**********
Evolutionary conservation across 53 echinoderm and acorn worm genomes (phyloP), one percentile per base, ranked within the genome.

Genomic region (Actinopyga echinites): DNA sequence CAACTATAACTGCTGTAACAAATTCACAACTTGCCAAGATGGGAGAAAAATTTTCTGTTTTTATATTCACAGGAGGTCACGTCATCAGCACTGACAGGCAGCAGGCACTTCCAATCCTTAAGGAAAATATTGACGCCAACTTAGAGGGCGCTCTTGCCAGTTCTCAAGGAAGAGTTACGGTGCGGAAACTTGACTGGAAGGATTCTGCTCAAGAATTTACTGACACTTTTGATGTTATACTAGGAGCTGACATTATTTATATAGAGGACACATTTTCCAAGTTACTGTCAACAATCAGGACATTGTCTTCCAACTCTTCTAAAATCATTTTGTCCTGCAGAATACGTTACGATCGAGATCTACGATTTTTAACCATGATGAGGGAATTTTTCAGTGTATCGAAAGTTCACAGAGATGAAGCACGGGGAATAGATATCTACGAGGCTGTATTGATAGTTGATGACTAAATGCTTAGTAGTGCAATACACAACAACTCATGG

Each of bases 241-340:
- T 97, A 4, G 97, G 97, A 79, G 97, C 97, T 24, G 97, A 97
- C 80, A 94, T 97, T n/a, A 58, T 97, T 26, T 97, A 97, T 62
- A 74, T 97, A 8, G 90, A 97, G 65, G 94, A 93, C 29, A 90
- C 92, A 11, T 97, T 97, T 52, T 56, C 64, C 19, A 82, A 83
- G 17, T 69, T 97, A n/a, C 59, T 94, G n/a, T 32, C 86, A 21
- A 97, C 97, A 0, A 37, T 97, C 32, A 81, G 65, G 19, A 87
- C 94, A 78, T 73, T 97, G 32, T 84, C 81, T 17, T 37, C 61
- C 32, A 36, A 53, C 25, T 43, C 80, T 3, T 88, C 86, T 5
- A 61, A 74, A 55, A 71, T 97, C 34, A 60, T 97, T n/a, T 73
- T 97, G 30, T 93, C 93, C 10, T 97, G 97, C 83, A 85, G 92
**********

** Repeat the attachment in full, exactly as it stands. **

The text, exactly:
Evolutionary conservation across 53 echinoderm and acorn worm genomes (phyloP), one percentile per base, ranked within the genome.

Genomic region (Actinopyga echinites): DNA sequence CAACTATAACTGCTGTAACAAATTCACAACTTGCCAAGATGGGAGAAAAATTTTCTGTTTTTATATTCACAGGAGGTCACGTCATCAGCACTGACAGGCAGCAGGCACTTCCAATCCTTAAGGAAAATATTGACGCCAACTTAGAGGGCGCTCTTGCCAGTTCTCAAGGAAGAGTTACGGTGCGGAAACTTGACTGGAAGGATTCTGCTCAAGAATTTACTGACACTTTTGATGTTATACTAGGAGCTGACATTATTTATATAGAGGACACATTTTCCAAGTTACTGTCAACAATCAGGACATTGTCTTCCAACTCTTCTAAAATCATTTTGTCCTGCAGAATACGTTACGATCGAGATCTACGATTTTTAACCATGATGAGGGAATTTTTCAGTGTATCGAAAGTTCACAGAGATGAAGCACGGGGAATAGATATCTACGAGGCTGTATTGATAGTTGATGACTAAATGCTTAGTAGTGCAATACACAACAACTCATGG

Each of bases 241-340:
- T 97, A 4, G 97, G 97, A 79, G 97, C 97, T 24, G 97, A 97
- C 80, A 94, T 97, T n/a, A 58, T 97, T 26, T 97, A 97, T 62
- A 74, T 97, A 8, G 90, A 97, G 65, G 94, A 93, C 29, A 90
- C 92, A 11, T 97, T 97, T 52, T 56, C 64, C 19, A 82, A 83
- G 17, T 69, T 97, A n/a, C 59, T 94, G n/a, T 32, C 86, A 21
- A 97, C 97, A 0, A 37, T 97, C 32, A 81, G 65, G 19, A 87
- C 94, A 78, T 73, T 97, G 32, T 84, C 81, T 17, T 37, C 61
- C 32, A 36, A 53, C 25, T 43, C 80, T 3, T 88, C 86, T 5
- A 61, A 74, A 55, A 71, T 97, C 34, A 60, T 97, T n/a, T 73
- T 97, G 30, T 93, C 93, C 10, T 97, G 97, C 83, A 85, G 92